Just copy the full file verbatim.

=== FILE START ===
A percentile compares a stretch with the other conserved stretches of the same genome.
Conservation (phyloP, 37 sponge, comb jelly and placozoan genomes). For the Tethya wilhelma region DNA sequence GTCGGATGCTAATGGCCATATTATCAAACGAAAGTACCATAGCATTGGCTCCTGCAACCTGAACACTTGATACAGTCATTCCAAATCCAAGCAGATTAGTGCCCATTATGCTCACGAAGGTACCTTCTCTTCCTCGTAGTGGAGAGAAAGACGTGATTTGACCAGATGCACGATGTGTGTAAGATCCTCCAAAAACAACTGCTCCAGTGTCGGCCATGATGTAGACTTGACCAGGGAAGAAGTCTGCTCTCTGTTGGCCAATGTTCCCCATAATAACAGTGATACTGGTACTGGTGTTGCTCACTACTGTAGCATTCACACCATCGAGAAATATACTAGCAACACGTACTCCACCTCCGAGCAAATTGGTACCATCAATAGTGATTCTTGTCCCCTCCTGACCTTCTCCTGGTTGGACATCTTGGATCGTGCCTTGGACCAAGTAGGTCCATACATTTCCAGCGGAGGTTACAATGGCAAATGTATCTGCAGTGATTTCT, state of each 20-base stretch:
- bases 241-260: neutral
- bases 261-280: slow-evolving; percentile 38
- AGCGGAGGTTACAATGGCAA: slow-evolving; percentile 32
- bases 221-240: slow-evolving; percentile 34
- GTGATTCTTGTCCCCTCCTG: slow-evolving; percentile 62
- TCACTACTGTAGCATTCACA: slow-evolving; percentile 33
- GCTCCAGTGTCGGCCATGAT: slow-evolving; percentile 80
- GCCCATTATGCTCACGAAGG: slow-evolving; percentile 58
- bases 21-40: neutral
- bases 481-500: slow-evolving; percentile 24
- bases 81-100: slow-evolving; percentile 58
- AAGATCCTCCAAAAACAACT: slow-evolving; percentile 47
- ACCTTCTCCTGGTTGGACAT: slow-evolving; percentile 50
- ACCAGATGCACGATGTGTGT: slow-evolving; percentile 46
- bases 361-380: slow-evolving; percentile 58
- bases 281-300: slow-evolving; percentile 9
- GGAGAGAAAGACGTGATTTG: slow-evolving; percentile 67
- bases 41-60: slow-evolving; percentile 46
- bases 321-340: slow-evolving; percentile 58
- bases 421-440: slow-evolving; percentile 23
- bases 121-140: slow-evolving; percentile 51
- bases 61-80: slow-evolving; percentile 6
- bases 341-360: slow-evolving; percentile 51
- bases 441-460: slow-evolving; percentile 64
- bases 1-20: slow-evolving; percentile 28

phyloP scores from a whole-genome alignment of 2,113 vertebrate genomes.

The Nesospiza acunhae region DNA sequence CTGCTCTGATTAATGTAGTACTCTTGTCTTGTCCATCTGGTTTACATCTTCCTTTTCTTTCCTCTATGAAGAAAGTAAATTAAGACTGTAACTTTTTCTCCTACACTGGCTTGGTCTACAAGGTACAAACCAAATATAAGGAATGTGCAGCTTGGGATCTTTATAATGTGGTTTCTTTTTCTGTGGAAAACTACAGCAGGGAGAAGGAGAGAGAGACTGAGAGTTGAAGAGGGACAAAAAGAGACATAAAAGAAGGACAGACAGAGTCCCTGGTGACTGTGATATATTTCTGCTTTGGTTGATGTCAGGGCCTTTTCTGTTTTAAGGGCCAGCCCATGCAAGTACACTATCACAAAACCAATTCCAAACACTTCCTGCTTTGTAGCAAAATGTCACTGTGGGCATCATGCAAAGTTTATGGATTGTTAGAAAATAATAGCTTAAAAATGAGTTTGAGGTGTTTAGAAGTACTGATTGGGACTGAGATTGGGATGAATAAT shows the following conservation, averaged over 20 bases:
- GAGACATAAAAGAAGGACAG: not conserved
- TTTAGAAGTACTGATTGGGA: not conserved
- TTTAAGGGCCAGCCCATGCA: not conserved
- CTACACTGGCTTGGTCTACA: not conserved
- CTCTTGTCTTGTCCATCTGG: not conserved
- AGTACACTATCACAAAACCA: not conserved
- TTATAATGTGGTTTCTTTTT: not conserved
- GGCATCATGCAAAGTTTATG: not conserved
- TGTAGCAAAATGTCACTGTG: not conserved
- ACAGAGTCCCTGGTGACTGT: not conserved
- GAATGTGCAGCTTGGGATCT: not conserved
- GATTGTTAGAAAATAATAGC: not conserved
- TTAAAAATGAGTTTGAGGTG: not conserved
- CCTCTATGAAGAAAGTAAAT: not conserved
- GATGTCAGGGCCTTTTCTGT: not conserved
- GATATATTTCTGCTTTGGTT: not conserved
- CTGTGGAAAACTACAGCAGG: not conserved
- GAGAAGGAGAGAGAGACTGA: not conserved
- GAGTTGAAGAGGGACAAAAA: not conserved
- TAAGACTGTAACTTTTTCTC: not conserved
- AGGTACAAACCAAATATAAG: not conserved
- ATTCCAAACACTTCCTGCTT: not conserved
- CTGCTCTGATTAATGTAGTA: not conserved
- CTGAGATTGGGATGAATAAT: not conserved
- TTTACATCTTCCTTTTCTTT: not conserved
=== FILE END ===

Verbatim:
A percentile compares a stretch with the other conserved stretches of the same genome.
Conservation (phyloP, 37 sponge, comb jelly and placozoan genomes). For the Tethya wilhelma region DNA sequence GTCGGATGCTAATGGCCATATTATCAAACGAAAGTACCATAGCATTGGCTCCTGCAACCTGAACACTTGATACAGTCATTCCAAATCCAAGCAGATTAGTGCCCATTATGCTCACGAAGGTACCTTCTCTTCCTCGTAGTGGAGAGAAAGACGTGATTTGACCAGATGCACGATGTGTGTAAGATCCTCCAAAAACAACTGCTCCAGTGTCGGCCATGATGTAGACTTGACCAGGGAAGAAGTCTGCTCTCTGTTGGCCAATGTTCCCCATAATAACAGTGATACTGGTACTGGTGTTGCTCACTACTGTAGCATTCACACCATCGAGAAATATACTAGCAACACGTACTCCACCTCCGAGCAAATTGGTACCATCAATAGTGATTCTTGTCCCCTCCTGACCTTCTCCTGGTTGGACATCTTGGATCGTGCCTTGGACCAAGTAGGTCCATACATTTCCAGCGGAGGTTACAATGGCAAATGTATCTGCAGTGATTTCT, state of each 20-base stretch:
- bases 241-260: neutral
- bases 261-280: slow-evolving; percentile 38
- AGCGGAGGTTACAATGGCAA: slow-evolving; percentile 32
- bases 221-240: slow-evolving; percentile 34
- GTGATTCTTGTCCCCTCCTG: slow-evolving; percentile 62
- TCACTACTGTAGCATTCACA: slow-evolving; percentile 33
- GCTCCAGTGTCGGCCATGAT: slow-evolving; percentile 80
- GCCCATTATGCTCACGAAGG: slow-evolving; percentile 58
- bases 21-40: neutral
- bases 481-500: slow-evolving; percentile 24
- bases 81-100: slow-evolving; percentile 58
- AAGATCCTCCAAAAACAACT: slow-evolving; percentile 47
- ACCTTCTCCTGGTTGGACAT: slow-evolving; percentile 50
- ACCAGATGCACGATGTGTGT: slow-evolving; percentile 46
- bases 361-380: slow-evolving; percentile 58
- bases 281-300: slow-evolving; percentile 9
- GGAGAGAAAGACGTGATTTG: slow-evolving; percentile 67
- bases 41-60: slow-evolving; percentile 46
- bases 321-340: slow-evolving; percentile 58
- bases 421-440: slow-evolving; percentile 23
- bases 121-140: slow-evolving; percentile 51
- bases 61-80: slow-evolving; percentile 6
- bases 341-360: slow-evolving; percentile 51
- bases 441-460: slow-evolving; percentile 64
- bases 1-20: slow-evolving; percentile 28

phyloP scores from a whole-genome alignment of 2,113 vertebrate genomes.

The Nesospiza acunhae region DNA sequence CTGCTCTGATTAATGTAGTACTCTTGTCTTGTCCATCTGGTTTACATCTTCCTTTTCTTTCCTCTATGAAGAAAGTAAATTAAGACTGTAACTTTTTCTCCTACACTGGCTTGGTCTACAAGGTACAAACCAAATATAAGGAATGTGCAGCTTGGGATCTTTATAATGTGGTTTCTTTTTCTGTGGAAAACTACAGCAGGGAGAAGGAGAGAGAGACTGAGAGTTGAAGAGGGACAAAAAGAGACATAAAAGAAGGACAGACAGAGTCCCTGGTGACTGTGATATATTTCTGCTTTGGTTGATGTCAGGGCCTTTTCTGTTTTAAGGGCCAGCCCATGCAAGTACACTATCACAAAACCAATTCCAAACACTTCCTGCTTTGTAGCAAAATGTCACTGTGGGCATCATGCAAAGTTTATGGATTGTTAGAAAATAATAGCTTAAAAATGAGTTTGAGGTGTTTAGAAGTACTGATTGGGACTGAGATTGGGATGAATAAT shows the following conservation, averaged over 20 bases:
- GAGACATAAAAGAAGGACAG: not conserved
- TTTAGAAGTACTGATTGGGA: not conserved
- TTTAAGGGCCAGCCCATGCA: not conserved
- CTACACTGGCTTGGTCTACA: not conserved
- CTCTTGTCTTGTCCATCTGG: not conserved
- AGTACACTATCACAAAACCA: not conserved
- TTATAATGTGGTTTCTTTTT: not conserved
- GGCATCATGCAAAGTTTATG: not conserved
- TGTAGCAAAATGTCACTGTG: not conserved
- ACAGAGTCCCTGGTGACTGT: not conserved
- GAATGTGCAGCTTGGGATCT: not conserved
- GATTGTTAGAAAATAATAGC: not conserved
- TTAAAAATGAGTTTGAGGTG: not conserved
- CCTCTATGAAGAAAGTAAAT: not conserved
- GATGTCAGGGCCTTTTCTGT: not conserved
- GATATATTTCTGCTTTGGTT: not conserved
- CTGTGGAAAACTACAGCAGG: not conserved
- GAGAAGGAGAGAGAGACTGA: not conserved
- GAGTTGAAGAGGGACAAAAA: not conserved
- TAAGACTGTAACTTTTTCTC: not conserved
- AGGTACAAACCAAATATAAG: not conserved
- ATTCCAAACACTTCCTGCTT: not conserved
- CTGCTCTGATTAATGTAGTA: not conserved
- CTGAGATTGGGATGAATAAT: not conserved
- TTTACATCTTCCTTTTCTTT: not conserved